ABSTRACT: With this article, I advance a historicist and relativist feminist philosophy of disability. I argue that Foucault’s insights offer the most astute tools with which to engage in this intellectual enterprise. Genealogy, the technique of investigation that Friedrich Nietzsche famously introduced and that Foucault took up and adapted in his own work, demonstrates that Foucault’s historicist approach has greater explanatory power and transgressive potential for analyses of disability than his critics in disability studies have thus far recognized. I show (...)
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  9.  42
    Shelley Tremain (2014). Disabling Philosophy. The Philosophers' Magazine 65 (63):15-17.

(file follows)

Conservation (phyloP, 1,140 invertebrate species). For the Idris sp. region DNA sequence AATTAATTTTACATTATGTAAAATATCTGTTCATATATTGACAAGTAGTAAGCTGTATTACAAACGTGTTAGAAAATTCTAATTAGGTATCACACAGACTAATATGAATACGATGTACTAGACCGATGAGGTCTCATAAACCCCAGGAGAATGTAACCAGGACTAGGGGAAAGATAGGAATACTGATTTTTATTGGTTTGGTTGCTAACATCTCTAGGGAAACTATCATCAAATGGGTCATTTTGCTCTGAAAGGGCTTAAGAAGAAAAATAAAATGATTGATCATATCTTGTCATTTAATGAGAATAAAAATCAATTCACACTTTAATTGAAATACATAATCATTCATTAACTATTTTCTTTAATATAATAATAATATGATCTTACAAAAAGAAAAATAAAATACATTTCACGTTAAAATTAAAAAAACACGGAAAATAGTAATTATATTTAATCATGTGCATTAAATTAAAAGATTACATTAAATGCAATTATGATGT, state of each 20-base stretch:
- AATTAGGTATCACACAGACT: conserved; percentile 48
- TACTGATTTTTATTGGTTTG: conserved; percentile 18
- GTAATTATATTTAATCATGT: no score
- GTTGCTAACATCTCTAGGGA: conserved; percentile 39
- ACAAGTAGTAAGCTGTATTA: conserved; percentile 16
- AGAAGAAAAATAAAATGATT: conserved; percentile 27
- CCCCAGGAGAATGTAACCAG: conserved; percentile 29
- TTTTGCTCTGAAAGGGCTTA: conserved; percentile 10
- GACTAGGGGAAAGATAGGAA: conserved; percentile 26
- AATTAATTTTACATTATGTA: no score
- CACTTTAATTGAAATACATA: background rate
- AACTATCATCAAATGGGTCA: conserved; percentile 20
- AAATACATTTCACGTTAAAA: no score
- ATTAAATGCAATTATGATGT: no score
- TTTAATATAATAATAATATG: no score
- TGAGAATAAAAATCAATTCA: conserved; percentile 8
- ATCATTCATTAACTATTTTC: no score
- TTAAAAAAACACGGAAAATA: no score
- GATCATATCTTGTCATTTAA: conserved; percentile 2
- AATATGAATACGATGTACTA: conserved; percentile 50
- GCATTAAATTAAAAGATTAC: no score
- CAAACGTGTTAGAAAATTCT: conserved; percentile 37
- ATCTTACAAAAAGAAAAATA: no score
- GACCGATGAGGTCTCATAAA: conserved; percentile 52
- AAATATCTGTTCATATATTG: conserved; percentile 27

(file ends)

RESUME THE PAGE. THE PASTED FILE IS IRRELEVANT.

10. Shelley Tremain (2013). Educating Jouy. Hypatia 28 (2):801-817.
    The feminist charge that Michel Foucault's work in general and his history of sexuality in particular are masculinist, sexist, and reflect male biases vexes feminist philosophers of disability who believe his claims about (for instance) the constitution of subjects, genealogy, governmentality, discipline, and regimes of truths imbue their feminist analyses of disability and ableism with complexity and richness, as well as inspire theoretical sophistication and intellectual rigor in the fields of philosophy of disability and disability studies more generally. No aspect (...)
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  11.  57
    Shelley Tremain (2013). Introducing Feminist Philosophy of Disability. Disability Studies Quarterly.
  12.  77
    Shelley Tremain (2012). Review Essay of Racism and Sexual Oppression in Anglo-America: A Genealogy by Ladelle McWhorter and The Faces of Intellectual Disability: Philosophical Reflections by Licia Carlson. [REVIEW] Hypatia 27 (2):440-445.
  13. Shelley Tremain (2010). Biopower, Styles of Reasoning, and What's Still Missing From the Stem Cell Debates. Hypatia 25 (3):577 - 609.